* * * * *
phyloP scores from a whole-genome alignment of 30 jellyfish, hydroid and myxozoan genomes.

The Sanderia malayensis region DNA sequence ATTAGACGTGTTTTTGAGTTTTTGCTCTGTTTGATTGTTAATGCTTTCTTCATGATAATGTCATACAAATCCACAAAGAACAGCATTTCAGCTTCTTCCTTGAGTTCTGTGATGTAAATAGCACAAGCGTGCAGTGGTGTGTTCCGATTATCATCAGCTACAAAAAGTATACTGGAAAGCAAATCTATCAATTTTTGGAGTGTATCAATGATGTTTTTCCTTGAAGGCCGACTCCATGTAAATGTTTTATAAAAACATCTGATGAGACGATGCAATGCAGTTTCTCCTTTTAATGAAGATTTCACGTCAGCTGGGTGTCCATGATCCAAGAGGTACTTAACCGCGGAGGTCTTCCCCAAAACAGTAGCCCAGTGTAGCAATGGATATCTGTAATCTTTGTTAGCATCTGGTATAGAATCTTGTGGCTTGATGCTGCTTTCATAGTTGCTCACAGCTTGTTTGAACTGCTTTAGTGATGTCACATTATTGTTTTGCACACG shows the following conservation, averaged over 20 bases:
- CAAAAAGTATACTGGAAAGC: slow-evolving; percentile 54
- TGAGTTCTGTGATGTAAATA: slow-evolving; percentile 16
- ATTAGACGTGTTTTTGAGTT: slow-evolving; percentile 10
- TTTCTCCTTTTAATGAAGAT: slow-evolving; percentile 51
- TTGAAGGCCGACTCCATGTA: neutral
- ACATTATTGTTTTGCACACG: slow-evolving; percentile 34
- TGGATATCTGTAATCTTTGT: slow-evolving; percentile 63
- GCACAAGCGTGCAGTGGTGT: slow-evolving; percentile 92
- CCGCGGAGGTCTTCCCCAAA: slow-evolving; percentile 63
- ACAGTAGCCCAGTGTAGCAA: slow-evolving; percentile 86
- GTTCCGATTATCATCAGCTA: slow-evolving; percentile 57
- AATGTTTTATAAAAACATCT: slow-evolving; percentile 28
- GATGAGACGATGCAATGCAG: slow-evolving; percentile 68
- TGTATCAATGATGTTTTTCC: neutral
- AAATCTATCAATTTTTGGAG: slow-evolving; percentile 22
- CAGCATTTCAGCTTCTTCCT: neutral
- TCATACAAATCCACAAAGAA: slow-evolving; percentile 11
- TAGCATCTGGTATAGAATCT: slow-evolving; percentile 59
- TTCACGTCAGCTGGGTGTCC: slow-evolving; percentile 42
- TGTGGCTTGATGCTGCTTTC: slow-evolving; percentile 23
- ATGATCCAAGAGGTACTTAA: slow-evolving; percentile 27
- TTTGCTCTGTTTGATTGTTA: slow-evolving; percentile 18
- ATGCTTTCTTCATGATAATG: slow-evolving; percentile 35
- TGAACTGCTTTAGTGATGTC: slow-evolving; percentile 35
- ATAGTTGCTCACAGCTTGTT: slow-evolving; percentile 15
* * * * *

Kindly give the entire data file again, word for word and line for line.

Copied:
phyloP scores from a whole-genome alignment of 30 jellyfish, hydroid and myxozoan genomes.

The Sanderia malayensis region DNA sequence ATTAGACGTGTTTTTGAGTTTTTGCTCTGTTTGATTGTTAATGCTTTCTTCATGATAATGTCATACAAATCCACAAAGAACAGCATTTCAGCTTCTTCCTTGAGTTCTGTGATGTAAATAGCACAAGCGTGCAGTGGTGTGTTCCGATTATCATCAGCTACAAAAAGTATACTGGAAAGCAAATCTATCAATTTTTGGAGTGTATCAATGATGTTTTTCCTTGAAGGCCGACTCCATGTAAATGTTTTATAAAAACATCTGATGAGACGATGCAATGCAGTTTCTCCTTTTAATGAAGATTTCACGTCAGCTGGGTGTCCATGATCCAAGAGGTACTTAACCGCGGAGGTCTTCCCCAAAACAGTAGCCCAGTGTAGCAATGGATATCTGTAATCTTTGTTAGCATCTGGTATAGAATCTTGTGGCTTGATGCTGCTTTCATAGTTGCTCACAGCTTGTTTGAACTGCTTTAGTGATGTCACATTATTGTTTTGCACACG shows the following conservation, averaged over 20 bases:
- CAAAAAGTATACTGGAAAGC: slow-evolving; percentile 54
- TGAGTTCTGTGATGTAAATA: slow-evolving; percentile 16
- ATTAGACGTGTTTTTGAGTT: slow-evolving; percentile 10
- TTTCTCCTTTTAATGAAGAT: slow-evolving; percentile 51
- TTGAAGGCCGACTCCATGTA: neutral
- ACATTATTGTTTTGCACACG: slow-evolving; percentile 34
- TGGATATCTGTAATCTTTGT: slow-evolving; percentile 63
- GCACAAGCGTGCAGTGGTGT: slow-evolving; percentile 92
- CCGCGGAGGTCTTCCCCAAA: slow-evolving; percentile 63
- ACAGTAGCCCAGTGTAGCAA: slow-evolving; percentile 86
- GTTCCGATTATCATCAGCTA: slow-evolving; percentile 57
- AATGTTTTATAAAAACATCT: slow-evolving; percentile 28
- GATGAGACGATGCAATGCAG: slow-evolving; percentile 68
- TGTATCAATGATGTTTTTCC: neutral
- AAATCTATCAATTTTTGGAG: slow-evolving; percentile 22
- CAGCATTTCAGCTTCTTCCT: neutral
- TCATACAAATCCACAAAGAA: slow-evolving; percentile 11
- TAGCATCTGGTATAGAATCT: slow-evolving; percentile 59
- TTCACGTCAGCTGGGTGTCC: slow-evolving; percentile 42
- TGTGGCTTGATGCTGCTTTC: slow-evolving; percentile 23
- ATGATCCAAGAGGTACTTAA: slow-evolving; percentile 27
- TTTGCTCTGTTTGATTGTTA: slow-evolving; percentile 18
- ATGCTTTCTTCATGATAATG: slow-evolving; percentile 35
- TGAACTGCTTTAGTGATGTC: slow-evolving; percentile 35
- ATAGTTGCTCACAGCTTGTT: slow-evolving; percentile 15